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Shetland schools and education system


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Where do you want the new AHS?  

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  1. 1. Where do you want the new AHS?

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Inverness is just starting building a new secondary school (millburn academy) at a total cost of £ 26M (not including all demolition works of existing buildings). Taking an approximate increase for shipping materials to shetland, but not including for the lower hourly rates paid to shetland based trades, we would expect to pay around £28M for the same building in Shetland. Can't we start looking seriously for input to prevent the scale of the project outweighing the use of the building. There is a proposed early contractor involvement to reduce waste and try to find more efficient ways to built the school, but no-one believes the powers that be will allow the project to be something other than a over the top "symbol". Shetland can do without the further evidence that we can't manage our affairs efficiently (a quote given by councillor's over the bridge debacle). Furthermore the Highlands and Islands have just committed £ 134M to build eleven schools. Will children at those schools result in a lower education because their schools were cheaper to build?

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While our councillors are having to look after their own positions, nothing will happen as regarding the education system, either social improvements or cost saving. Any councillor approving the closure of their own school might as well pack up local government as they will be finished politically.

 

I however, have a plan.

 

What we need to do is to create an anonomous education plan for the entire Islands, which will provide an anonomous school quantity and location depending on the number of bairns in each location requiring education.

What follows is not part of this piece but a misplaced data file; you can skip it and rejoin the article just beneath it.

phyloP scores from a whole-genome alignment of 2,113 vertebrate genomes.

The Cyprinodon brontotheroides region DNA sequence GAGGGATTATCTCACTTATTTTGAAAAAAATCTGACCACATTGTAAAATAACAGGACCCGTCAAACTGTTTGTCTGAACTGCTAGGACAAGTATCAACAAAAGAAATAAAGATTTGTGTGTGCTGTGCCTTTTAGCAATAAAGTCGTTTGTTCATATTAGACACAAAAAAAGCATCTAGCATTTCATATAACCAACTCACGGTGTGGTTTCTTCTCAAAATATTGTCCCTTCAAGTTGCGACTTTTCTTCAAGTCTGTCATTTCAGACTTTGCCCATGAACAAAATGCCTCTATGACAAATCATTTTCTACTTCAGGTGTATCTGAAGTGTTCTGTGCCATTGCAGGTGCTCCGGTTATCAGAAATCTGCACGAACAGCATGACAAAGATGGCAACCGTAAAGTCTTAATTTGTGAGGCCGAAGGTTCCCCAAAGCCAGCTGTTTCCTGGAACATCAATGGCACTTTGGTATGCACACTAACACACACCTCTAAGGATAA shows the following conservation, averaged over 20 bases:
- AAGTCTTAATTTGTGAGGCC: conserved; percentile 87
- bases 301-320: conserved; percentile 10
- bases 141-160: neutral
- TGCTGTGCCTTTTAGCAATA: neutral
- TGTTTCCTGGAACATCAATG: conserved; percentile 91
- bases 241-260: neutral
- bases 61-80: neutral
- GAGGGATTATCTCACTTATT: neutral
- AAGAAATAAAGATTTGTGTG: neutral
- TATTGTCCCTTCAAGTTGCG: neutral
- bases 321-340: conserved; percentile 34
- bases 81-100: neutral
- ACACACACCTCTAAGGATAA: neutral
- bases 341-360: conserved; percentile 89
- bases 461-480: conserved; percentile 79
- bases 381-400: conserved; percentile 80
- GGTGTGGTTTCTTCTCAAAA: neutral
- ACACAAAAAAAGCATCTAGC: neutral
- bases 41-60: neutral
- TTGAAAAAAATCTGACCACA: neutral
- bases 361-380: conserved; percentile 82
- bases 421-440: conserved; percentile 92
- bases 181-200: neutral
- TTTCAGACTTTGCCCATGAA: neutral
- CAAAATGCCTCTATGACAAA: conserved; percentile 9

Given it will be anonomous, the councillors will not know which schools are being looked at either for either growth or closure. At the end of the process, the anonominity would be removed, with hopefully a clear blue print of the educational needs of the Islands, becoming apparent. All surplus establishements would close.

 

Many schools might close, but none of the councillors could be 'blamed' as they were acting on behalf of the educational needs of the Islands, and not covering their own patch.

 

Then again, I suppose, nothing will change as that would be far too sensible!

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So the Council are to postpone making a decision on the first two schools to be considered for closure (Sandness Primary and Skerries Secondary) until the autumn.

 

If they leave it till the autumn that takes us into another school year. I don't know what the pupil numbers are for the two schools, but it might be a move to hope that the role in the new year sorts out the problem (new enrolments or school leavers).

 

School closures are never popular but people get used to them - look at the south mainland with Dunrossness primary covering everything south of Sandwick. Pupils in Fair Isle don't have the option of secondary schooling.

 

Changes happen all the time in education - Standard Grades, Higher Still, A Curriculum for Excellence and so on. It's not always the SIC who force the change.

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Pre-elections last time round, Peter Malcolmson was Education spokesman and the closure of the Quarff school was being proposed. At the elections Peter lost his seat, yet the school was closed within 6 months of the election. I never heard a cheep from Peter's successor, come to that I don't think I have heard him mentioned since the last election results were declared. Anyone know who replaced Peter on the council ?

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Pre-elections last time round, Peter Malcolmson was Education spokesman and the closure of the Quarff school was being proposed. At the elections Peter lost his seat, yet the school was closed within 6 months of the election. I never heard a cheep from Peter's successor, come to that I don't think I have heard him mentioned since the last election results were declared. Anyone know who replaced Peter on the council ?

 

Geoff Feather I believe....

 

http://www.shetland-news.co.uk/archives/pages/news%20stories/2003/April%202003/candidates_line_up_for_election_battle_%E2%80%93_8th_april.htm

 

....and right enough, he does seem to have been one of the quietest ones of late.